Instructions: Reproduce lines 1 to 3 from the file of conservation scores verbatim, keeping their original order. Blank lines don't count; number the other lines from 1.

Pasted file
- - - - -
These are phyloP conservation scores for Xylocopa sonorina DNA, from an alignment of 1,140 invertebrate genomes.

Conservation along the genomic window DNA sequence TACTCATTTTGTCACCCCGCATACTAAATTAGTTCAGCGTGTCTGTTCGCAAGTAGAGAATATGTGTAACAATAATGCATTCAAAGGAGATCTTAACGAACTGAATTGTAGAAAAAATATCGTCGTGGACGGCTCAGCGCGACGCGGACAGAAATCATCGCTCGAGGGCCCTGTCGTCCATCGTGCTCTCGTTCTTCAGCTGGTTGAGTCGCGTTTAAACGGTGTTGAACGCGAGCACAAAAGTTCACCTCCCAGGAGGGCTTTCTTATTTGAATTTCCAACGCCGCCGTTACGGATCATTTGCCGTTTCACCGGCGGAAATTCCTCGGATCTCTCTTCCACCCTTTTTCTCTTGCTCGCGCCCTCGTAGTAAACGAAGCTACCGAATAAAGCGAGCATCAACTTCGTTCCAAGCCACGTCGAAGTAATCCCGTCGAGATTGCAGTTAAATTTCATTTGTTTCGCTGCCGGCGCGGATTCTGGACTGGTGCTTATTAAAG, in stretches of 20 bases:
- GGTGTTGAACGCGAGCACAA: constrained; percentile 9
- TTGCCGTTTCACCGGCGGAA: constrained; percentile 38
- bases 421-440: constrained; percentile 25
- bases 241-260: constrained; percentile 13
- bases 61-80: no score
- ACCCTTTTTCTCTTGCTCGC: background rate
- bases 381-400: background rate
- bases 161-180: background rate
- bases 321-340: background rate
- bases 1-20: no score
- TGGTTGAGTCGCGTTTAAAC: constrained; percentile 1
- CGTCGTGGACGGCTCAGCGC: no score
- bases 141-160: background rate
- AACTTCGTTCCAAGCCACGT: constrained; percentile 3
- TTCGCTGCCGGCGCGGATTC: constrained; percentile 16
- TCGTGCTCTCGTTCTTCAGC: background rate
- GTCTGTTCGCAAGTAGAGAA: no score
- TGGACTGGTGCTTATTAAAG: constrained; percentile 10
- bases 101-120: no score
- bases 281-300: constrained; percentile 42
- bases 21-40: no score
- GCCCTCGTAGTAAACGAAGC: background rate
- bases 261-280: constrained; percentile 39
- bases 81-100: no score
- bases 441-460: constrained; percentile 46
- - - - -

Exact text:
These are phyloP conservation scores for Xylocopa sonorina DNA, from an alignment of 1,140 invertebrate genomes.

Conservation along the genomic window DNA sequence TACTCATTTTGTCACCCCGCATACTAAATTAGTTCAGCGTGTCTGTTCGCAAGTAGAGAATATGTGTAACAATAATGCATTCAAAGGAGATCTTAACGAACTGAATTGTAGAAAAAATATCGTCGTGGACGGCTCAGCGCGACGCGGACAGAAATCATCGCTCGAGGGCCCTGTCGTCCATCGTGCTCTCGTTCTTCAGCTGGTTGAGTCGCGTTTAAACGGTGTTGAACGCGAGCACAAAAGTTCACCTCCCAGGAGGGCTTTCTTATTTGAATTTCCAACGCCGCCGTTACGGATCATTTGCCGTTTCACCGGCGGAAATTCCTCGGATCTCTCTTCCACCCTTTTTCTCTTGCTCGCGCCCTCGTAGTAAACGAAGCTACCGAATAAAGCGAGCATCAACTTCGTTCCAAGCCACGTCGAAGTAATCCCGTCGAGATTGCAGTTAAATTTCATTTGTTTCGCTGCCGGCGCGGATTCTGGACTGGTGCTTATTAAAG, in stretches of 20 bases:
- GGTGTTGAACGCGAGCACAA: constrained; percentile 9